In the following I will discuss what I consider the most fascinating and intriguing development in theoretical high-energy physics in the past some forty years, namely the research field known as noncommutative geometry.
The core business of noncommutative geometry, which is pioneered by the french mathematician and field medalist Alain Connes, is is to produce a dual formulation of Riemannian geometry (the geometrical framework, that we use in Einsteins theory of general relativity), that has a straight-forward generalisation to a much wider class of exotic geometries known as noncommutative geometries.
Noncommutative geometry turns our usual notions about geometry upside down and shows us that there exist other types of geometries, which we previously had no access to — at least not within a geometrical formalism — and where one of the first examples of such an exotic geometry turns out to be the standard model of particle physics coupled to general relativity . That is, essentially everything we know about the universe can be formulated in terms of a single geometrical framework.
What I am going to do is to first give you a sketch of what noncommutative geometry is all about. I’ll leave out all details and technical noise and just give you a rundown the basic concepts and ideas. The aim is to get as far as the connection to the standard model — and in particular to discuss what this connections means. What questions it raises and in which new directions it sends us searching for answers.
Distances between points
As the name suggests noncommutative geometry is about geometry. So let us begin by looking at ordinary geometry or what we call Riemannian geometry, which is the framework that is used in general relativity. Basically geometry is about distances between points in various spaces, so let us begin with a space and consider its geometry, which is usually encoded in a metric. A metric is a field, that assigns a set of number to each point and which tells us someting about the curvature in that point.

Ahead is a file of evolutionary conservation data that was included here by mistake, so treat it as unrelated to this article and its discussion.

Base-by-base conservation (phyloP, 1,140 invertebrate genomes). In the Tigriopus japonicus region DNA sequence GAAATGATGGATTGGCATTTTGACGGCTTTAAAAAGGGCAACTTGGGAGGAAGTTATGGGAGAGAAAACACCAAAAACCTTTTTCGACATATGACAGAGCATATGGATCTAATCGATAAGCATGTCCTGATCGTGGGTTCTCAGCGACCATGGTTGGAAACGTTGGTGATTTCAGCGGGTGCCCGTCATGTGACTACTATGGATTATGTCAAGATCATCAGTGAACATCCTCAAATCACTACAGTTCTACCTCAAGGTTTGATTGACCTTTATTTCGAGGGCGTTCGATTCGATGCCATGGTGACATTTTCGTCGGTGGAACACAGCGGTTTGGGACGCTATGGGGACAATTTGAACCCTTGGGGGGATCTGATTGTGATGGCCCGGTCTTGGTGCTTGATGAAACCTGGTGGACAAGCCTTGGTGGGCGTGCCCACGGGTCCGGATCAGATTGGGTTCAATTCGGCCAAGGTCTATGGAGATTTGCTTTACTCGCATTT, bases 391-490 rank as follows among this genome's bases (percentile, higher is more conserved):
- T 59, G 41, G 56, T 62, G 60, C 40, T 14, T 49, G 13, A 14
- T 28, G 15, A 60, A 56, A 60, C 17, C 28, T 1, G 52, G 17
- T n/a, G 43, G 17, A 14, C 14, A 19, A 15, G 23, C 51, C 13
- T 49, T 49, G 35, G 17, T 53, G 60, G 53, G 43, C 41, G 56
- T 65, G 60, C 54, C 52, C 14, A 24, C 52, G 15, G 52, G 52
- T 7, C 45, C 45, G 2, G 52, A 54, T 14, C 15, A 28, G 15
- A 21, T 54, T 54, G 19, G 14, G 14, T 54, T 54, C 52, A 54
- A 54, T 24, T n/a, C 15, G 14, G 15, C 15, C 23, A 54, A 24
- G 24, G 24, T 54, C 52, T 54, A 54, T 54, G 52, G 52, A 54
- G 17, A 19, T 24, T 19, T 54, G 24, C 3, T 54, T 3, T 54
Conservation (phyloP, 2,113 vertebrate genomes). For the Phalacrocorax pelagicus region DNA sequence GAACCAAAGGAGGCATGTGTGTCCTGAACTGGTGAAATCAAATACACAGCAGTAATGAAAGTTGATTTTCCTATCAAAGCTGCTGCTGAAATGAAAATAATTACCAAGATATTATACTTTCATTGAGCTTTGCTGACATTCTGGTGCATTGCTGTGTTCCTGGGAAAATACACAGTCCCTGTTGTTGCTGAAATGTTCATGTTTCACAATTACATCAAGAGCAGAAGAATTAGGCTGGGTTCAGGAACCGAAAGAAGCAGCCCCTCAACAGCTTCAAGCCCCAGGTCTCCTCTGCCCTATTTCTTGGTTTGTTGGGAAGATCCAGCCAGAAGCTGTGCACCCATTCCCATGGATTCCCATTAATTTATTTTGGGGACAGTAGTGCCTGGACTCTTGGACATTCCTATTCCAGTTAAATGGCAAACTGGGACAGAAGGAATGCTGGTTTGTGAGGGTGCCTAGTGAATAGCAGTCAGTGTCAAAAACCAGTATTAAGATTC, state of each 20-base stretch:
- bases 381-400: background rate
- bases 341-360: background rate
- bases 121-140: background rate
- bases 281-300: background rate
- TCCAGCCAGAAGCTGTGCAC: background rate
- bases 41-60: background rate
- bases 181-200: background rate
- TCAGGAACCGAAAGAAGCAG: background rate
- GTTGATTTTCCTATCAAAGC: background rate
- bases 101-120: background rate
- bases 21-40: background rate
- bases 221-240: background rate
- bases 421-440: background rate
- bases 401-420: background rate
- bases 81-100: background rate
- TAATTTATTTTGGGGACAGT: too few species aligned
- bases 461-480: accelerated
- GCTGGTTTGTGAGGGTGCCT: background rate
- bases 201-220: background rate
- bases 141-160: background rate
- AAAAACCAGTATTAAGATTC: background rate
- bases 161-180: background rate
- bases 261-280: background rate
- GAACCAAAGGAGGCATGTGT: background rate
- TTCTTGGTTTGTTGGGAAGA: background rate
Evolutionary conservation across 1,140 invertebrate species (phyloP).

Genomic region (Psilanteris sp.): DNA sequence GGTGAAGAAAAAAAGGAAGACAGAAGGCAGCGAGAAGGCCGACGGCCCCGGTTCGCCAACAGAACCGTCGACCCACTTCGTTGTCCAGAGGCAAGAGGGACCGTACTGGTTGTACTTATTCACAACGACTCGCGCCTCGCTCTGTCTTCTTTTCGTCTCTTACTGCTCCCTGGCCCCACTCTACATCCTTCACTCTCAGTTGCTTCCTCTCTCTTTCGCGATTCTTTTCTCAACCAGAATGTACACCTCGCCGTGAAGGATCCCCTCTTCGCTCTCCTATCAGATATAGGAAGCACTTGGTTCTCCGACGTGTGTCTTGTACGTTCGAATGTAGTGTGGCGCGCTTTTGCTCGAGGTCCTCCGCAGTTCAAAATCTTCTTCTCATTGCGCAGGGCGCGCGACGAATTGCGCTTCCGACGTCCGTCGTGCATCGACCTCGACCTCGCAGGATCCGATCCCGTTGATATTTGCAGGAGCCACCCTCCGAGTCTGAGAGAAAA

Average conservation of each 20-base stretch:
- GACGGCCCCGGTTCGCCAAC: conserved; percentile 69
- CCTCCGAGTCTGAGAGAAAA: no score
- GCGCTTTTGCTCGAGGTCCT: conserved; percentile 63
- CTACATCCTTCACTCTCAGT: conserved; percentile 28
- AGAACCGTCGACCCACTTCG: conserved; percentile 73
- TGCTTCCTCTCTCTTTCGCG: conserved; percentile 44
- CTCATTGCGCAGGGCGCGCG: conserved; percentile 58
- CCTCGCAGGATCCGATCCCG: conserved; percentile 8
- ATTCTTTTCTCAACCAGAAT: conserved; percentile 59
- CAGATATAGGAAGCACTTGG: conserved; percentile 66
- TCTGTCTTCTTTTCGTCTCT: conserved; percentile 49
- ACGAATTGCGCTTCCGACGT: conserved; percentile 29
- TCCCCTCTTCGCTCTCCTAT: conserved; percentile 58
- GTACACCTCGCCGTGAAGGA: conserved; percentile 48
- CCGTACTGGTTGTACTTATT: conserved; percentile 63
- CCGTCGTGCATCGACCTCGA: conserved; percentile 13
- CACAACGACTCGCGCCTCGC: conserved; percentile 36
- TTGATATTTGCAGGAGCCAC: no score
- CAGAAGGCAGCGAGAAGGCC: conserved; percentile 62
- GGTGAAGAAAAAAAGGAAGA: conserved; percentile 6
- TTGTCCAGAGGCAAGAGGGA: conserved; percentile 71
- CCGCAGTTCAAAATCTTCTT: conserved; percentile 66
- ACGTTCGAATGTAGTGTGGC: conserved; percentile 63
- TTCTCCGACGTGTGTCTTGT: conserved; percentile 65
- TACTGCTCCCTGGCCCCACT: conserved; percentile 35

Think of a straight line. If we wish to measure the distance between two points A and B on the line, then what do we do? Well, we get out the good old ruler and place it on the line and read off the distance. Now, the ruler is here the equivalent of a metric. The metric is so to say a ruler generalised to more complicated spaces with nontrivial geometries.
But now I would like to propose a second way of measuring the distance between the points A and B. What I would like to do is to pick a function on the line — a function is simply an assignment of numbers to each of the points on the line — and then I will read off its values in each of the two points and subtract them. Voila! That gives us a distance on the line.